Having grown tired of what he termed the garish Victorian Era designs, Stickley fell in love with the basic, simpler furniture that he was seeing coming out of the true one man craft shops. Still, to his taste, he found them to be slightly over decorative and too light in weight. In his opinion furniture should be built to stand the test of time and daily use.

Returning home, he set himself to working on his own designs. He was definitely influenced by what he had seen of the English Arts & Crafts school of thought, but his designs were simpler, straighter, and larger in proportions to better fit what he considered the American ideals of strength and sturdiness.

Also being a master of marketing, it was Gustav himself who coined the name "Craftsmen" for his style of furniture. Stickley realized that this single word would bring to mind words like handmade, well made or artisan made to people, all of which would mean quality in the consumer's mind. He even used it as the name of the magazine he launched in order to drive sales for his company. The man was at least a borderline genius.

Some of the more common traits of Craftsman furniture are:

  • Evenly spaced vertical slats
  • Simple square or round knobs
  • Straight backs, legs and arms on the chairs
  • Corbels supporting heavy table edges and chair arms
  • Doweled joints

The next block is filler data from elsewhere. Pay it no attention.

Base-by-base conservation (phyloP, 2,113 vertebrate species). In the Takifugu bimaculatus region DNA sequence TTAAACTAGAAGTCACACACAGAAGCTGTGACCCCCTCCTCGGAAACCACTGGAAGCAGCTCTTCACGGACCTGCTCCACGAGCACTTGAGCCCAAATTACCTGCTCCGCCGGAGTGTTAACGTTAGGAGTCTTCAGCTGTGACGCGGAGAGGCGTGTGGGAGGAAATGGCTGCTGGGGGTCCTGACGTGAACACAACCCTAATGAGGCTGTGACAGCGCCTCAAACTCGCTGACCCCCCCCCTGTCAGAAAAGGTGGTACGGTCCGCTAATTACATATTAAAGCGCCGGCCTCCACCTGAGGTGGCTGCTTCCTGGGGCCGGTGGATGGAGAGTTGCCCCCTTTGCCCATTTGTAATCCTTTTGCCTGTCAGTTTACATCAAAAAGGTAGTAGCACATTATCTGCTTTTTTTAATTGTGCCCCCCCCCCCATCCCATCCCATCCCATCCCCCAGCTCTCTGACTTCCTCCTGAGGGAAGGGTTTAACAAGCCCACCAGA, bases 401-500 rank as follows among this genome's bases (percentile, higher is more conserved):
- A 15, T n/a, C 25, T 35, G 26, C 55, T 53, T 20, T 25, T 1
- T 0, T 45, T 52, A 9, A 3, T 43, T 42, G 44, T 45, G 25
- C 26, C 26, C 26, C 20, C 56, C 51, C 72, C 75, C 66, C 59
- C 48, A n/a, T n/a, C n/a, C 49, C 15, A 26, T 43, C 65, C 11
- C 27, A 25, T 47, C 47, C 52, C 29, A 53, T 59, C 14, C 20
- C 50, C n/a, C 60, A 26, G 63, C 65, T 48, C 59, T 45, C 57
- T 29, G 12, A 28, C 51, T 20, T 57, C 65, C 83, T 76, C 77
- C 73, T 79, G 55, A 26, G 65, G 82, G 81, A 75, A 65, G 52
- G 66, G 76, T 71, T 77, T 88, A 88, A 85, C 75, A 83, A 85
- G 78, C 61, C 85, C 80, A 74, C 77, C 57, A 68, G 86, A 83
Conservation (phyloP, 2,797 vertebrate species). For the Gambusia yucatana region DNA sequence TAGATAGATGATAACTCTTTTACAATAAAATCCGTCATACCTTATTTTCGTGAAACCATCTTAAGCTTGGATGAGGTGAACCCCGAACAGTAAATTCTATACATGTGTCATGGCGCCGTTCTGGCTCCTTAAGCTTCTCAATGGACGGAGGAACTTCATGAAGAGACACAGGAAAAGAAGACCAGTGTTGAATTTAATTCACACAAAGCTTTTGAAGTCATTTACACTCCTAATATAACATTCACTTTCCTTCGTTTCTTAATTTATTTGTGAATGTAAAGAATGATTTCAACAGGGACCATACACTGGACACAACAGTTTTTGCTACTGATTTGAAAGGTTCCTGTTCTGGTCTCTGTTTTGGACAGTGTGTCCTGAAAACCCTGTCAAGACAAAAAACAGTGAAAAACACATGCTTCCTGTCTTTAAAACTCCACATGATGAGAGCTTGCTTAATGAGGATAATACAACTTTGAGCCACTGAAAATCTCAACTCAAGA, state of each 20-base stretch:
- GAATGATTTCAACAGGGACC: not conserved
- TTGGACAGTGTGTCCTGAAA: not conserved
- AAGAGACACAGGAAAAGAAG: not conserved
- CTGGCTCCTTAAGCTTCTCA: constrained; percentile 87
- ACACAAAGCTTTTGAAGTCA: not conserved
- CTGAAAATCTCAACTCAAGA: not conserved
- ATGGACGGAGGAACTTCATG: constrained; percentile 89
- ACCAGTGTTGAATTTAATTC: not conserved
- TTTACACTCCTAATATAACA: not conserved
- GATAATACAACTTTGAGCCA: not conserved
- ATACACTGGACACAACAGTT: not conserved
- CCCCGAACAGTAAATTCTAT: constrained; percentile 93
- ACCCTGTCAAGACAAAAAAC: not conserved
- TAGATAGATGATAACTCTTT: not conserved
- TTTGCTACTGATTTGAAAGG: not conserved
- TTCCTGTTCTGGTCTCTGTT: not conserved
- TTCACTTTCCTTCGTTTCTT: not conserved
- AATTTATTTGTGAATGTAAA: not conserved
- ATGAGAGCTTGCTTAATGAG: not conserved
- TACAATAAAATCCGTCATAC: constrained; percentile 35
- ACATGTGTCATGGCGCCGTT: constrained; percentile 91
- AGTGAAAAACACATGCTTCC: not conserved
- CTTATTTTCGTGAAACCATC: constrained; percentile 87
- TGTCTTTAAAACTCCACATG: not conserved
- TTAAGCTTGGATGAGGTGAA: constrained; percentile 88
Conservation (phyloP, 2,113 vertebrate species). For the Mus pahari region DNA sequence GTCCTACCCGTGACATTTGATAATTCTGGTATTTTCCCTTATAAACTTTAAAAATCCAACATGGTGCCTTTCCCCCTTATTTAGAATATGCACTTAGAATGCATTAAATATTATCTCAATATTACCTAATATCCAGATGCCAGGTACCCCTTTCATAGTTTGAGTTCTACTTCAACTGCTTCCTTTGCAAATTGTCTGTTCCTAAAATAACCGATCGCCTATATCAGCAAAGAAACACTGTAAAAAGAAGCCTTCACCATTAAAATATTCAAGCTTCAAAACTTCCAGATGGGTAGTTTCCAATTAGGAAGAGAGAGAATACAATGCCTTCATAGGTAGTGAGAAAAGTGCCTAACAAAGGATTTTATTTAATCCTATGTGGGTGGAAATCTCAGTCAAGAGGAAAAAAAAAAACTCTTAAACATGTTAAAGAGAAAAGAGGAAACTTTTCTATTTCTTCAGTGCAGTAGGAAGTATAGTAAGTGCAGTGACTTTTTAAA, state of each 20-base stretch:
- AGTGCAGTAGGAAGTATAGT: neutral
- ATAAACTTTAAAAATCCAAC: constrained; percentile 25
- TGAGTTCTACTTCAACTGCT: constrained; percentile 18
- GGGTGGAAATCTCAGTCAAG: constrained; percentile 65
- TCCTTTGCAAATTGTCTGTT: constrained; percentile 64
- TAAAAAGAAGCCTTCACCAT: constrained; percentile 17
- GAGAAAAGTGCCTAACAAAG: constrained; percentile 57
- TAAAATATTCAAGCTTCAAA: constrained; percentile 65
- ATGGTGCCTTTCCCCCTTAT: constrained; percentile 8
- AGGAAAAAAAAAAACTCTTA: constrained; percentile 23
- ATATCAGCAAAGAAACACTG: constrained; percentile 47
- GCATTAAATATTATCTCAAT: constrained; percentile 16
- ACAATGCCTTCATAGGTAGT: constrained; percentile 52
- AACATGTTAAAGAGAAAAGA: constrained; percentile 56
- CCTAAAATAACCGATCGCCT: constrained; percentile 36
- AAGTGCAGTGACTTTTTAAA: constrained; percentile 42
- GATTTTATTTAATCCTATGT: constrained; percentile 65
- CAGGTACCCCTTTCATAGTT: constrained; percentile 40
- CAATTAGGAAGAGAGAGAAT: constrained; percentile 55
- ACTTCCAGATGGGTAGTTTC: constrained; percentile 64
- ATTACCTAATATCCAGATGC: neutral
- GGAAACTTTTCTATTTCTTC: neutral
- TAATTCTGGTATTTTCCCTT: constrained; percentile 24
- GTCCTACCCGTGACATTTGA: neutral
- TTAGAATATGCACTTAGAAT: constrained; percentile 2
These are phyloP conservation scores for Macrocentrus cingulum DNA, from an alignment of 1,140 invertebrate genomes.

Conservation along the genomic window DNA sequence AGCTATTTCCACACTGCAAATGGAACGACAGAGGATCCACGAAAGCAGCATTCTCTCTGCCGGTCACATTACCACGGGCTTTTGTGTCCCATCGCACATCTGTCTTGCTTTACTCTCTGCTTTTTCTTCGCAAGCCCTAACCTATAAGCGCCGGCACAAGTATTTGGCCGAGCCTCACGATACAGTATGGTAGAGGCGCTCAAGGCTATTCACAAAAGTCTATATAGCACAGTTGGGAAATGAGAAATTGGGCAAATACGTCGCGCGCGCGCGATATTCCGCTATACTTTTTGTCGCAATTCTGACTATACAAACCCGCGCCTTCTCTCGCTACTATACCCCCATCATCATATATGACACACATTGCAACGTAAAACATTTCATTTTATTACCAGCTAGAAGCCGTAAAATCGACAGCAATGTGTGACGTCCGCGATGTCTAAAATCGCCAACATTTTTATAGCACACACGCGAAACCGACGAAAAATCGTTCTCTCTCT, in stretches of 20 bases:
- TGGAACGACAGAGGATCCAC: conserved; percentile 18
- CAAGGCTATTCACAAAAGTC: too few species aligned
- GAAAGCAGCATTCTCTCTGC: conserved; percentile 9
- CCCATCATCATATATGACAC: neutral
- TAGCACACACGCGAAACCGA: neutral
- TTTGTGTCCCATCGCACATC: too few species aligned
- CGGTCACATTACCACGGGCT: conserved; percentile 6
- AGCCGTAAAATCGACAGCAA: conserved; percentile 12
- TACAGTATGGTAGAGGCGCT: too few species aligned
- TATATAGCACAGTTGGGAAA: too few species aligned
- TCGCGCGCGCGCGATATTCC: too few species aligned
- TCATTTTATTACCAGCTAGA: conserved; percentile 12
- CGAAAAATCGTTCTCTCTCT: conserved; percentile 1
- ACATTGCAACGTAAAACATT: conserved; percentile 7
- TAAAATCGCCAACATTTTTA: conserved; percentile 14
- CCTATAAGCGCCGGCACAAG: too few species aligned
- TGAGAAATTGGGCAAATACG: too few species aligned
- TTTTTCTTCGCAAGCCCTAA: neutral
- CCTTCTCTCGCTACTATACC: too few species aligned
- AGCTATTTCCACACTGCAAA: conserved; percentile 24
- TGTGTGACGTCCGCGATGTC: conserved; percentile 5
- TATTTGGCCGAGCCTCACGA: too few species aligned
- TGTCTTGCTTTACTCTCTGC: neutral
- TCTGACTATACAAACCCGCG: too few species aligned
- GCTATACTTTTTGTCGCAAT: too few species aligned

• Tenon and key construction
  • Structural elements such as tenons and dowels left exposed
  • Hand-hammered metal pulls, latches, screws

Kingsbury Mission Trestle Table | Base Detail | Home and Timber

Mission Style Furniture

There is some contention as to how the term "Mission" became attached to furniture. Characterized by flat panels and clean vertical lines derived from the grain of quarter sawn wood as well as overall simplicity of design, mission Furniture is usually lighter and more severe than Craftsman Style.

Many feel the term was first popularized by A.J. Forbes to describe a chair he built for the Swedenborgian Church in San Francisco, California in 1894. Others argue that the term came to be as a result of a newspaper article written about Gustav Stickley's Craftsman Furniture.

The story goes that one of Stickley Furniture's salesmen was talking to a reporter and pointed out a piece in his catalog saying that there was a similar piece in a mission in Southern California. When the newspaperman wrote his article he seized on this and used term "Mission Style" in both his main title and side bar heading. The article was syndicated and the name "Mission Style" caught on from coast to coast.

Which version is true? It doesn't really matter though it is a fun subject to start arguments with at a craftsman's conventions.

To sum up the subject in as succinct a way as possible:

  • Arts & Crafts Furniture is Craftsman Furniture built slightly lighter and with a little more flair.
  • Mission Furniture is Craftsman Furniture built lighter and with the simplistic design concept taken to the point of being austere.
  • Craftsman Furniture can include any of the above. It could be said that it is the father that the others were born from.

What they all have in common is beauty of fit and finish, attention to detail and being constructed from the finest hardwoods available.

If you would like one of these beautifully designed pieces in or your home but prefer not to spend the thousands of dollars they demand at auction, contact Home and Timber to order solid hardwood tables, chairs and other pieces of handcrafted furniture.

 

American Style | Arts and Crafts, Craftsman and Mission | Home and Timber